The Grand Tour: British Travellers in Europe, c.1600-1900


The Oxford Experience is a residential summer programme providing one-week courses in a variety of subjects aimed at non-specialists. It offers a choice of seminars each week over a period of six weeks.

The ‘Grand Tour’ evolved into a rite of passage and the culmination of an education. British and Irish gentlemen and ladies travelled across the continent to experience and study the landscape, literature and architecture of classical sites, with Italy as the ultimate destination. Their experiences, visiting classical sites and participating in the social scene, were relayed in letters, diaries, and paintings, and perpetuated a fascination with the classical past. Travel also provided the opportunity to acquire a personal collection of artefacts, and objects of interest and artistic appeal, with an entire industry of guidebooks, agents, dealers, and artists emerging to meet the demand. These collections came to shape British art and architecture to this day.

Programme details

Seminars meet each weekday morning, 09.15-10.45 and 11.15-12.45, with afternoons free for course-related field trips, individual study or exploring the many beautiful places in and around the city.

What do we mean by ‘Grand Tour’? The start of Continental travel for self-improvement and self-fashioning in the early 17th Century, and the political and social changes which promoted it. Early aristocratic interest in Collecting, and influences from abroad. The European and Classical influences on British Art, Architecture and Thought. Who went on the ‘Grand Tour’? Was it a purely British activity?

Which Countries were visited and how did you decide the route? The development of the market in travel guides and maps and the expectations provided by these and existing images.  Development of a set itinerary in Italy - Florence, Rome, Naples, Venice. The professional tutor or ‘bear leader’ and the support networks. The journey and the hazards encountered. Letters home and published accounts.

The Depiction of the Grand Tour in Art; of Grand Tourists in portraits and sculpture, of what they saw and visited in landscape painting. Influence of the antique – archaeological excavation and discovery of Greek and Roman sites. The development of the Art Market in ancient and modern Painting and Sculpture including new professional dealers, agents and antiquarians to supply the demands of collectors and tourists.

Field trip to Basildon Park, Berkshire (National Trust) to see twentieth century collections inspired by the Grand Tour. Includes an exhibition of works owned by the connoisseur, collector, and Grand Tour scholar Sir Brinsley Ford - compiler of the Dictionary of British and Irish Travellers in Italy, 1701-1800.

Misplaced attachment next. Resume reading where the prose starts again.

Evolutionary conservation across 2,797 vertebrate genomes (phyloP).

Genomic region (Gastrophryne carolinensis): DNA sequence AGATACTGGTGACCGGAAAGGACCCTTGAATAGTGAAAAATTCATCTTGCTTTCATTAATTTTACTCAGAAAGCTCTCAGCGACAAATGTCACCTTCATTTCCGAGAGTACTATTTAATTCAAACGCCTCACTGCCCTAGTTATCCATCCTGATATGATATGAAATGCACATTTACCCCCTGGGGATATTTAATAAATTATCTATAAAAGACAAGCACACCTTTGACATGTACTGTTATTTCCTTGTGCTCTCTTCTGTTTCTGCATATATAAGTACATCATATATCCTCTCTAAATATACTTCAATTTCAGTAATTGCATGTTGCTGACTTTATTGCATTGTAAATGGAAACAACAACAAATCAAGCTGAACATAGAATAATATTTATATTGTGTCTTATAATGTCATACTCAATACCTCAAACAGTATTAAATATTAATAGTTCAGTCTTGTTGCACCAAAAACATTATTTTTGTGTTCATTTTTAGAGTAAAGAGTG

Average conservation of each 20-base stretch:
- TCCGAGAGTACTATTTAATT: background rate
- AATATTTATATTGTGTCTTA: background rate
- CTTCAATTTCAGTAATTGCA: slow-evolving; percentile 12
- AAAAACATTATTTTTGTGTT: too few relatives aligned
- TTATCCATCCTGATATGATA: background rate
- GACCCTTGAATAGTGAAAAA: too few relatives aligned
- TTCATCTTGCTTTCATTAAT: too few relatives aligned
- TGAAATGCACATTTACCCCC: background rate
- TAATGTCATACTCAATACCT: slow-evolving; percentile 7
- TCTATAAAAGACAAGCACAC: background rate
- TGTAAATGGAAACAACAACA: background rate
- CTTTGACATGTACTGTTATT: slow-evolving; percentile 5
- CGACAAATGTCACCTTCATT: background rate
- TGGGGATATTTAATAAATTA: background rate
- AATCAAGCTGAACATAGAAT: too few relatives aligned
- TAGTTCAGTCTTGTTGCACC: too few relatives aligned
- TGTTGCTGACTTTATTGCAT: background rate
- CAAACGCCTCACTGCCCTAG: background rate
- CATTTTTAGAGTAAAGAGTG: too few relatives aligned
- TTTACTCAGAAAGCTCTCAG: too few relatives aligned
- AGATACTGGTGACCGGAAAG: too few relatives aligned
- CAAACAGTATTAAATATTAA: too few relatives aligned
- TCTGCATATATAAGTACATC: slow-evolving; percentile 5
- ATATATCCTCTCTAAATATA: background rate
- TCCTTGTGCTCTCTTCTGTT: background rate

The afterlife of the Grand Tour – Social Groups and Societies formed on the return home. Contemporary criticisms of the Grand Tour. The ‘Grand Tour’ in the nineteenth and twentieth century, and modern tourism. The long-lasting influence on taste, architecture, collections in houses and museums, and the way we regard them today.


Field Trip

Destination:     Basildon Park, Berkshire

Excursion Rating: Moderate
Up to two hours' walk on even ground or up to an hour's walk on rough and/or steep ground or up lots of stairs and steps.


Description Costs
Programme fee (no accom–incl. field trip, lunch and dinner) £1145.00
Programme fee (with single en-suite accom, field trip and meals) £1640.00
Programme fee (with single standard accom, field trip and meals) £1455.00


Mr Martin Stiles


Martin Stiles has worked with and for historic properties and their families for his entire career. Now based at the Duke of Wellington’s London townhouse, he is researching aristocratic family portrait collections and their display and has taught summer school classes for Oxford for three years on topics connected to his work and research interests.

Assessment methods

There are no assessments for this course.


Online registration closes on Friday, 1 May 2020 but please note that this course may be fully booked very quickly so early registration is recommended.


During your course, you will stay in typical Oxford student accommodation at Christ Church in buildings which range from the 18th to the 20th century.

The fee stated includes a bedroom with private bathroom facilities (shower, washbasin and toilet). Most are single but a few twins are available*.

There is also a limited number of standard rooms available, which all have their own washbasin and shaver point but shared bath and toilet facilities. Most standard rooms are single but there are a few ‘twin sets’ (two single rooms opening off a sitting room)*.

*If you wish to book a twin en-suite room or a standard twin set room each person should complete an application form and email it to us at as these rooms cannot be booked online. (Forms may also be posted to us at: The Oxford Experience, OUDCE, 1 Wellington Square, Oxford, OX1 2JA, UK)

Please indicate your accommodation preferences (either online or on your application form) together with a note of any mobility problems. Students should note that bedrooms are modestly-furnished, do not have air-conditioning and are arranged on a staircase of four or five floors.

We regret that we are unable to offer you accommodation at Christ Church prior to or following your course. Additionally, family or friends who are not enrolled in the programme cannot be accommodated in college.


If accommodation is unavailable in a particular week, we also offer places on a non-residential basis whereby participants can take classes and have meals at the college, having arranged their own accommodation elsewhere.

If you wish to enrol on a non-residential basis please complete an application form and email it to us at as this option cannot be booked online. (Forms may also be posted to us at: The Oxford Experience, OUDCE, 1 Wellington Square, Oxford, OX1 2JA, UK)